Q. What challenges in your career keep you excited/motivated to continue your work today? 

A.  I am a curious person by nature. I love learning, solving problems and helping others. There are always things to learn, problems to solve and people to help so I never have any trouble feeling excited and motivated in my work as Commissioner. I focus my energy on working with others to help protect and improve Victoria’s environment to benefit everyone. That’s what drives me. I am also deeply interested in new areas of science – especially data science and developments in spatial information. These emerging areas allow us to think differently about problems and open up new ways to use technology to solve wicked problems.  The ability to access information is powerful and empowering for individuals and communities alike. When I began my career, chemists did a lot of experiments and benchwork in laboratories and used some spectroscopy, to solve problems. Now with the advent of the digital era and progress of technology we can use big data and analytics to solve and resolve many of the same problems – and do it at a faster pace, with higher resolution and greater reach than ever before. In my early career at BHP I would spend over 80% of my time doing experiments to test for contaminants in our waste water system. The chemical oxygen demand experiment for example, to test for oil in the waste water system could take up to eight hours to complete. Remote monitoring and sensor technology, the advent of big data and the digital age has exponentially improved our ability to scope and solve problems since I began my career as a trainee chemist with BHP. I continue to be amazed, excited and energised by the importance of science in our lives, in nature and for a healthy society and economy.

  

Q. For women interested/beginning a career in science, what emerging fields/research/environmental challenges do you think offer a rewarding avenue to pursue? 

The use of data, spatial information, analytics and the advent of the digital era in general are the really big areas of science that have emerged in importance and relevance in every aspect of my work over the past decade. Sense-making, big data and spatial information enables us to understand challenges, measure change and respond to events based on facts, at a pace that our analogue models can’t compare with. These techniques will help us to solve emerging fields of great interest such as:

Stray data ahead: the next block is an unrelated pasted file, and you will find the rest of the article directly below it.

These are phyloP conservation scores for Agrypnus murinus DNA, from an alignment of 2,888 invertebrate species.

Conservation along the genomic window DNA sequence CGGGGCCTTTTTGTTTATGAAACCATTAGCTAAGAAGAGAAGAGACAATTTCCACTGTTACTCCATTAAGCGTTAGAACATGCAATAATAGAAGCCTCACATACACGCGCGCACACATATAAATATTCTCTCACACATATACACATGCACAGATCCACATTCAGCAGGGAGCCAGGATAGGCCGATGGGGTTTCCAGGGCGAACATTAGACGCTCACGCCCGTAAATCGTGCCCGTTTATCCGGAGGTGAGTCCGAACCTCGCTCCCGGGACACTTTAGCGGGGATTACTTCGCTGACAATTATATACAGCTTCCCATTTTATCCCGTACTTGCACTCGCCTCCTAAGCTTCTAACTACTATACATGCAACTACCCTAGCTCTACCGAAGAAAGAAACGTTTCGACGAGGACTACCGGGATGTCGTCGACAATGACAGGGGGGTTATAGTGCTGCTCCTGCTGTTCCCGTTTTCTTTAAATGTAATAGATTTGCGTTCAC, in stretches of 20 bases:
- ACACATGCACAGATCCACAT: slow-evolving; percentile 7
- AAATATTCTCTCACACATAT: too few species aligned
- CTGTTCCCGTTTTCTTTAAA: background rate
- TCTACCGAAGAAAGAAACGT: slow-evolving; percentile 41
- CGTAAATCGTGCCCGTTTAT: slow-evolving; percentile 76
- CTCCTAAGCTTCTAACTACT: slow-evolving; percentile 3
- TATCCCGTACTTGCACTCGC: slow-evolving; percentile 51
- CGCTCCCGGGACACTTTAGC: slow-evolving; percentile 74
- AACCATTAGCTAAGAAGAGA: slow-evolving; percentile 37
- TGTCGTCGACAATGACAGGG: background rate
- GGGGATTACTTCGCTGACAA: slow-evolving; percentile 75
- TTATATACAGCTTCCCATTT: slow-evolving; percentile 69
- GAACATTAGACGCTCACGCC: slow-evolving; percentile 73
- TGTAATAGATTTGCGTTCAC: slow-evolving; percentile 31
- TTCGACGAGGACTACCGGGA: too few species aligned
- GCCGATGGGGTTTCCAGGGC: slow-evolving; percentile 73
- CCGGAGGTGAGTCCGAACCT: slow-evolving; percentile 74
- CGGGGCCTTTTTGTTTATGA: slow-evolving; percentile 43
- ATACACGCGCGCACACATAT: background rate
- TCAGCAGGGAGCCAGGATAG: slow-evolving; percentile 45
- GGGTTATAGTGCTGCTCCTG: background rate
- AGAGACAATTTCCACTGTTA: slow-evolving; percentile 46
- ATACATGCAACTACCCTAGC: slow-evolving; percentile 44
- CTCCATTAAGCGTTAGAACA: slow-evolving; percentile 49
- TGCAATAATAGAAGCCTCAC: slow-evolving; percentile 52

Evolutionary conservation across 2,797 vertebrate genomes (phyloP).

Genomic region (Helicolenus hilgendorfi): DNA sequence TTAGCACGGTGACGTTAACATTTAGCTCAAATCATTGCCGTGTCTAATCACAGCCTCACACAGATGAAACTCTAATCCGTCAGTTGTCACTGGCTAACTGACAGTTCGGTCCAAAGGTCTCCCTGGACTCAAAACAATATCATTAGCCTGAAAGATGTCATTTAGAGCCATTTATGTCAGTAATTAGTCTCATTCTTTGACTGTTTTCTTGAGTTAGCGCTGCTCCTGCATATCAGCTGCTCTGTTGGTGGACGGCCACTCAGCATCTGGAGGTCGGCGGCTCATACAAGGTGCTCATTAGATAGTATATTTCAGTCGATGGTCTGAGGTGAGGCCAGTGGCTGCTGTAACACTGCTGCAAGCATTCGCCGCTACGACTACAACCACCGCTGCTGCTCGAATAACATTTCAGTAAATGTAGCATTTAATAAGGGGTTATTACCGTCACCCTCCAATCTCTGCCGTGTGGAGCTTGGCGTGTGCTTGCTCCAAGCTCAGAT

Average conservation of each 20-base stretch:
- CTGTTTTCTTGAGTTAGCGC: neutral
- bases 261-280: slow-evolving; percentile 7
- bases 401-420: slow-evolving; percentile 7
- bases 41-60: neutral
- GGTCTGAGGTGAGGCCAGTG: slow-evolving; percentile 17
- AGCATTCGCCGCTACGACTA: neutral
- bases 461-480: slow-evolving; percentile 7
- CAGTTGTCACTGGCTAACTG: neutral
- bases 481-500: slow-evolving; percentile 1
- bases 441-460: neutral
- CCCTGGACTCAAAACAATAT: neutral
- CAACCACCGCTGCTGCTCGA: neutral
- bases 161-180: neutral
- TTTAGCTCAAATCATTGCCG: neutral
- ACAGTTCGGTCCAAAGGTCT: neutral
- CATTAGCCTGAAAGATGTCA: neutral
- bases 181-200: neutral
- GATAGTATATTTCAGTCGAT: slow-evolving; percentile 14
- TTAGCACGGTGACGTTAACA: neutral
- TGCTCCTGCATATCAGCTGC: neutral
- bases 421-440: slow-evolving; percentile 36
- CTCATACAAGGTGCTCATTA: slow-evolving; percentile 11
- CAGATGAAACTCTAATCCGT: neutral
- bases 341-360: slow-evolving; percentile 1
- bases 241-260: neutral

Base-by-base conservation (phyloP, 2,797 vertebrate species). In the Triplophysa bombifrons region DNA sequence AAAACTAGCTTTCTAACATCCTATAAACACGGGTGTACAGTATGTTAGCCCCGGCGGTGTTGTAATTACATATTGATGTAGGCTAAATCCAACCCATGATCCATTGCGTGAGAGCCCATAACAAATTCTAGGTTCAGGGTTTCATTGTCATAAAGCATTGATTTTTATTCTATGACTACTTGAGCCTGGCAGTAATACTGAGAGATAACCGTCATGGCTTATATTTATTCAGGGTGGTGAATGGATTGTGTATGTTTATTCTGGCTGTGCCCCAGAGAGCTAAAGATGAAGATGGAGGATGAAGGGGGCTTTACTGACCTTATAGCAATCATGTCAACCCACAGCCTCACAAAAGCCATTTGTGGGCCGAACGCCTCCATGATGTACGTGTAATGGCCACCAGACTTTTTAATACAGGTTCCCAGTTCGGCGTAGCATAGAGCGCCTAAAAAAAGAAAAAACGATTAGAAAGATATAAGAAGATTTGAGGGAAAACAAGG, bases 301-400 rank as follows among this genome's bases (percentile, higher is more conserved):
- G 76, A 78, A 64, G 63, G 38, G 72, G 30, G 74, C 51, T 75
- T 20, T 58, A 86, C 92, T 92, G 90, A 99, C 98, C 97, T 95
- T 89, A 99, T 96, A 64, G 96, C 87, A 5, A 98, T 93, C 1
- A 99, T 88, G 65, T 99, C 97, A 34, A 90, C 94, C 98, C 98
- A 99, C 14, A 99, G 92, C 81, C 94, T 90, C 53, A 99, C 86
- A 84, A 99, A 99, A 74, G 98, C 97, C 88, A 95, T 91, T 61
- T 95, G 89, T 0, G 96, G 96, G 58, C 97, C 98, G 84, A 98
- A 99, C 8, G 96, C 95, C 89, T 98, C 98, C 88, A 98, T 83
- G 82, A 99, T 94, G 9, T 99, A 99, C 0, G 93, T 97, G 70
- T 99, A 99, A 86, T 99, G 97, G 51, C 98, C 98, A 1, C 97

• how we deal with climate change impact and biodiversity loss

• how we continue to improve the availability and access of important, practical information on the environment for communities at the local level, in an accessible form and in real time

• how we sustainably manage our forests and river systems

• how we deal with waste as a society – everything from reducing waste overall to dealing with the impact of plastics on marine life.  Improving our collective understanding of the impact of solid and liquid waste from our life on land, going into the sea, is a big challenge

• how we harness the power of citizen science  

I believe that the more we know and understand as a community and the more that information is shared democratically and transparently, the better our democracy will work. Data science and digital, spatial technologies and the value of independent scientific research to build our capabilities in these areas, is greater than ever.

 

Dr Rebecca Koss, Senior Science Writer, Office of the Commissioner for Environmental Sustainability

Q. Thinking back to the beginning of your life in science, was there a ‘spark’ or ‘a-ha!’ moment where you discovered a love of science or felt that ‘this is what I want to spend my life doing’?